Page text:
Finding our thing

Anais N.
6 min readJan 31, 2021


This crucial question again !

Indeed, the direction of our pursuit — especially if requiring both focus and balance, as well as excellence — remains the great imponderable, and is ultimately a very personal decision. It can also take several goals.

Po Bronson’s thoughtful 2003 book What Should I Do With My Life ? can perhaps shell light on such dilemmas. The book is the “true story of people who answered the ultimate question” narrated by a man that threw in a career as a bond salesmen to become the chronicler (for Wired magazine and others) of the burgeoning 1990s Silicon Valley of his adopted San Francisco Bay area. Finding himself at a career crossroads, Bronson decided to look for guidance and courage from others that had “unearthed their true calling”. “Those who broke away from the chorus to learn the sound of their own voice” as Bronson elegantly puts it.

In each of the 50 or so case studies — from young and old, disadvantaged and advantaged, local or global, Bronson describes messy and complicated modern lives : the antithesis of the happily ever after predestination that peppers many of the “how I made it” biographies of the famous. To outsiders, the books reads like a compendium of fellow strugglers — for the most part finding, or at least groping towards, an answer.

There’s always something nagging away at our conscience suggests Bronson. Something that says, if I could do something, this would be it. It’s an incessant voice, though one we must listen to. Of course, we need to rationalize it by calculating how we can turn such dreams into a practical path — perhaps with milestones along the way. But it’s a voice that won’t go away and nor should it.

Yet there’s no comforting ‘cure-all’ he concludes, though most of his interviewees possess a deep integrity, a higher calling and a desire to “make a difference” — many via entrepreneurialism in one form or another. Nonetheless, Bronson makes it abundantly clear from the outset : “It’s not easy / It’s not supposed to be easy / Most people make mistakes / Most people have to learn the hardest lessons more than once”.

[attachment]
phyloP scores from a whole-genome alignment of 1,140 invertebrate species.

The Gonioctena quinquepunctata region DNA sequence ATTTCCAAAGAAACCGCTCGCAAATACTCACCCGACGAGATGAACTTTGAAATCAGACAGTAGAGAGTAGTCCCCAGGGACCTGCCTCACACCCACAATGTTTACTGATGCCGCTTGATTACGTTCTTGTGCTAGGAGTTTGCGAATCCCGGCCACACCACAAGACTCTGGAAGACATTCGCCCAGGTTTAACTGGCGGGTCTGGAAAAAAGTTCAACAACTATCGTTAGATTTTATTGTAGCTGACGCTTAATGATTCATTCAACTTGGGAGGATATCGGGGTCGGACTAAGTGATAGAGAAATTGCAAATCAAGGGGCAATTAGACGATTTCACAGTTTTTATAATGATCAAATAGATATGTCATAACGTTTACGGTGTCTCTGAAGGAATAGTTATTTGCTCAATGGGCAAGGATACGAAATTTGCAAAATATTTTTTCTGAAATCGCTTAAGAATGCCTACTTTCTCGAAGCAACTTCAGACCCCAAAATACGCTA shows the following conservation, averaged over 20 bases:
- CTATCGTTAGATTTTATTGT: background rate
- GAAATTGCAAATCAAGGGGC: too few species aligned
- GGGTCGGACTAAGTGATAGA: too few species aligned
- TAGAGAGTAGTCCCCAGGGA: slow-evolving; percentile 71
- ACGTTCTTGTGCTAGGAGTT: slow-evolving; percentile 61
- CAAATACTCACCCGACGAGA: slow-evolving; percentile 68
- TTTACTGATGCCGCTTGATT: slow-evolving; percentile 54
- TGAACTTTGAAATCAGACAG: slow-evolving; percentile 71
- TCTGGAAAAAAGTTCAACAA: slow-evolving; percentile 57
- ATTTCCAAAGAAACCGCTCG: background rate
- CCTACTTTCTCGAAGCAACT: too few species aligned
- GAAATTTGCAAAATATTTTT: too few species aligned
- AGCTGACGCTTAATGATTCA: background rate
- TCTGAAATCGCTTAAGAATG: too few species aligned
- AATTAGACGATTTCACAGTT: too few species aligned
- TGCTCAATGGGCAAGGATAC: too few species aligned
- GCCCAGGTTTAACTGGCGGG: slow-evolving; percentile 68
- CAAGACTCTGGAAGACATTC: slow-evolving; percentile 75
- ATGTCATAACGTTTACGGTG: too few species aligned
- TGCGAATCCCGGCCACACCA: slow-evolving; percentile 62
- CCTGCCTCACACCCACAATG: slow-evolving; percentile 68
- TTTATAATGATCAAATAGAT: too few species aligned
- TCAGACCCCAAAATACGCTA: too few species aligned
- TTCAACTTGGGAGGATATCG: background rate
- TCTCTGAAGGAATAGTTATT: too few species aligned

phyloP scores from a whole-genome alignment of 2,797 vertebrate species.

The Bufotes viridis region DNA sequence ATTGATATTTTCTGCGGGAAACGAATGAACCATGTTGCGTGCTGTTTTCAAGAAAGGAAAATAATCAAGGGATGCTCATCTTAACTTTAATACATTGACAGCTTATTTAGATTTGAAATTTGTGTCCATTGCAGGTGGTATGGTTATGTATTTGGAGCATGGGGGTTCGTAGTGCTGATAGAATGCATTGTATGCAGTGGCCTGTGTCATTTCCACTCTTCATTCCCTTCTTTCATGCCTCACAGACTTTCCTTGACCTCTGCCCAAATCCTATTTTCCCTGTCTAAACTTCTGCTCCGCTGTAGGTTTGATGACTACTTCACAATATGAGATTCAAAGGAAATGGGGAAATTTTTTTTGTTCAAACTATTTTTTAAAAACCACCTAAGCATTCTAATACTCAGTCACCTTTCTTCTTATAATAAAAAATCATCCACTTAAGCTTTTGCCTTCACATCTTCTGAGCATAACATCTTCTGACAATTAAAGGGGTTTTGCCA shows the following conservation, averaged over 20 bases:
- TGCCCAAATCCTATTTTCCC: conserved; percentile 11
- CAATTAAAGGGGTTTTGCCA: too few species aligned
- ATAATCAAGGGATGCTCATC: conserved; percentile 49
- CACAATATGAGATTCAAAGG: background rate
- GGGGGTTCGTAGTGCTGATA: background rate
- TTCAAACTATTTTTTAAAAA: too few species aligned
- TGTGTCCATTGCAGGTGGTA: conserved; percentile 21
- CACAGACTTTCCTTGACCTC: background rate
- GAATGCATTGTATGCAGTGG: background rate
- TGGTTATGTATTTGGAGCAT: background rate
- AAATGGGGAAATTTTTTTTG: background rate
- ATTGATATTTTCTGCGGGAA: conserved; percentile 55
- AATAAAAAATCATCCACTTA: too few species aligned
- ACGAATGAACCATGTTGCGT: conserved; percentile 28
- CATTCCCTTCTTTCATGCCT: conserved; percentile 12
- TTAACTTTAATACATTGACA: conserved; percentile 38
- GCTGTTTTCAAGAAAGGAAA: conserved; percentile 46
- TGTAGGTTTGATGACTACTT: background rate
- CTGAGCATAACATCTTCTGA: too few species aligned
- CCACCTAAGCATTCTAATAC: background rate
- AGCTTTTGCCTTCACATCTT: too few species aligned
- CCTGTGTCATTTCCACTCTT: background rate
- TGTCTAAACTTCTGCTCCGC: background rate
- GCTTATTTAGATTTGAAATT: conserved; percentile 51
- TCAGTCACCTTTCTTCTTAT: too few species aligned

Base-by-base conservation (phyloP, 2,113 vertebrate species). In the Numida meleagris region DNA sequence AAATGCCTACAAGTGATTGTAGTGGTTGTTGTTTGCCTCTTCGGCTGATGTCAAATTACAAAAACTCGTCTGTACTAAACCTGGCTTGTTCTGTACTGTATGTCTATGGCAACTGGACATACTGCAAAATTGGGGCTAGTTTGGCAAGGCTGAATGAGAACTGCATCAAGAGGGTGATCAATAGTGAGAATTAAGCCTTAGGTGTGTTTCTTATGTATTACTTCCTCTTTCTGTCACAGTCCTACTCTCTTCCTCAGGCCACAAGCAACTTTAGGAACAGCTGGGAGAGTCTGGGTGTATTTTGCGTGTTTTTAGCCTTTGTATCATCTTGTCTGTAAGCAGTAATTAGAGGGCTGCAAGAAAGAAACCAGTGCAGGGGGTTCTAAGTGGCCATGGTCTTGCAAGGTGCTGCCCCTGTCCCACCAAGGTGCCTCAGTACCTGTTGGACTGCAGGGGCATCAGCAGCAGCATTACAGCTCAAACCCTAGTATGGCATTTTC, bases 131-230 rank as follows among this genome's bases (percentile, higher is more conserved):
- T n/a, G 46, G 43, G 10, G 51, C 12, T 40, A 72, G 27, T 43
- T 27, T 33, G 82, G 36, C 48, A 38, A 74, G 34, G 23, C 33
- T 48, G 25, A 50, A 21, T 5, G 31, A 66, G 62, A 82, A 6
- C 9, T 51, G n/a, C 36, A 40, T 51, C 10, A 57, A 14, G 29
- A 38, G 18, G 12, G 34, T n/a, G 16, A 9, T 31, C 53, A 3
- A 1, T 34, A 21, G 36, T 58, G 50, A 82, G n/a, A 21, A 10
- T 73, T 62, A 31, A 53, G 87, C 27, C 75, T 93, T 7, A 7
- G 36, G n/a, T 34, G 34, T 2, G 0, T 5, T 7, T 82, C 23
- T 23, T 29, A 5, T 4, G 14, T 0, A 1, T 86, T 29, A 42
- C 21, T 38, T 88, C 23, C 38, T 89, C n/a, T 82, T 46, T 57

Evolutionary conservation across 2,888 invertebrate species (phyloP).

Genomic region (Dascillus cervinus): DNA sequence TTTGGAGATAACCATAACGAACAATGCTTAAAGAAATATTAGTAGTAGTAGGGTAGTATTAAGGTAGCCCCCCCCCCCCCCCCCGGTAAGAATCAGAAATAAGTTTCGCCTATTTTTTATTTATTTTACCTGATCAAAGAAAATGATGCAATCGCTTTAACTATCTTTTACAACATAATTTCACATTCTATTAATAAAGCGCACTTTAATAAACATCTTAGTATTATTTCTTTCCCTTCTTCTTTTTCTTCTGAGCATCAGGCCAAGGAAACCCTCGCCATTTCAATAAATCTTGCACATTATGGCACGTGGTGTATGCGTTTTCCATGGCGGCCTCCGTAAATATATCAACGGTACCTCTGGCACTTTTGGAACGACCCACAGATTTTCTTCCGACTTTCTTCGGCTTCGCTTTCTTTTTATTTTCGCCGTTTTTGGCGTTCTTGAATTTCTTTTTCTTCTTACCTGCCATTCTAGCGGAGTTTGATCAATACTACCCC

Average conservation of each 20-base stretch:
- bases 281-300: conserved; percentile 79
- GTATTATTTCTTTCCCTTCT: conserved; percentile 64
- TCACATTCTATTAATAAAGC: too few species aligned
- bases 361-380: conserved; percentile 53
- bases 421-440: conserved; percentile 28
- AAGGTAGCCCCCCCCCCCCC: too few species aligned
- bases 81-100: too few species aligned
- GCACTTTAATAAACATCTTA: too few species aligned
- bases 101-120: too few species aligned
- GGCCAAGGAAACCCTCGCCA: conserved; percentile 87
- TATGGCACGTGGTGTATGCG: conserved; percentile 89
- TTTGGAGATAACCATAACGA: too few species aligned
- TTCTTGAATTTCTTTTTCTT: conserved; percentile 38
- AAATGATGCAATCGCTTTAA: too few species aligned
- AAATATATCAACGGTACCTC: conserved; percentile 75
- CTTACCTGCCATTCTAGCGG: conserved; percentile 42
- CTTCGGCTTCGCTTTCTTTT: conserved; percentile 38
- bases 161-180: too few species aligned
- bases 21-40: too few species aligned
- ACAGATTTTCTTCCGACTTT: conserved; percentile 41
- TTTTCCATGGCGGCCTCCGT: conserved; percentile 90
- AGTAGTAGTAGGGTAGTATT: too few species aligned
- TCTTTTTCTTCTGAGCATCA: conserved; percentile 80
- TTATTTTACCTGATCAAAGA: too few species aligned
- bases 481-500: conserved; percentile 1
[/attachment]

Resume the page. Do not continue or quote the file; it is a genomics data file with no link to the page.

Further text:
“Don’t look for a story just like yours” he concludes. “There’s no story just like yours. Open your filter and you will recognize that all stories are unique and all stories are worthy. Your story is unique. Find your story”.

The key need : be incremental

This isn’t an insistence on becoming a tree-hugging do-gooder, in fact, it’s the opposite. This is about you pursuing your goals to help satisfy your calling. Make no mistake, it’s a selfish act. Many of Bronson’s interviewees go on to pursue highly-profitable entreprises — some having rejected lucrative mainstream careers, other have reject dead-end jobs to do something more philanthropic. Some spurn big things for small, while others swap small things for big. Each time, however, they’re moving towards something that inspires them into becoming their best selves. And this usually involves adding positively to their chosen field whether through innovation, by pushing the boundaries of their art, or by “giving back” in some way or other. In short, they are being incremental — adding to the sum spirit of the world in some way.

From little acorns

Are there any rules for finding our thing ? From reading Krznaric Dweck, Bronson and many others — and from his own experiences and observations, Robert Kelsey, author of The Outsider Edge, offers a guide to people struggling to find that little acorn.

1. It will be an acorn. No great oak will present itself, so we must find the right acorn. Of course, there are lots of acorns, so picking the one can be tricky. As Bronson says, “Usually, all we get is a glimmer. A story we read or someone we briefly met. A curiosity. A meek voice inside, whispering. It’s up to us to hammer out the rest”.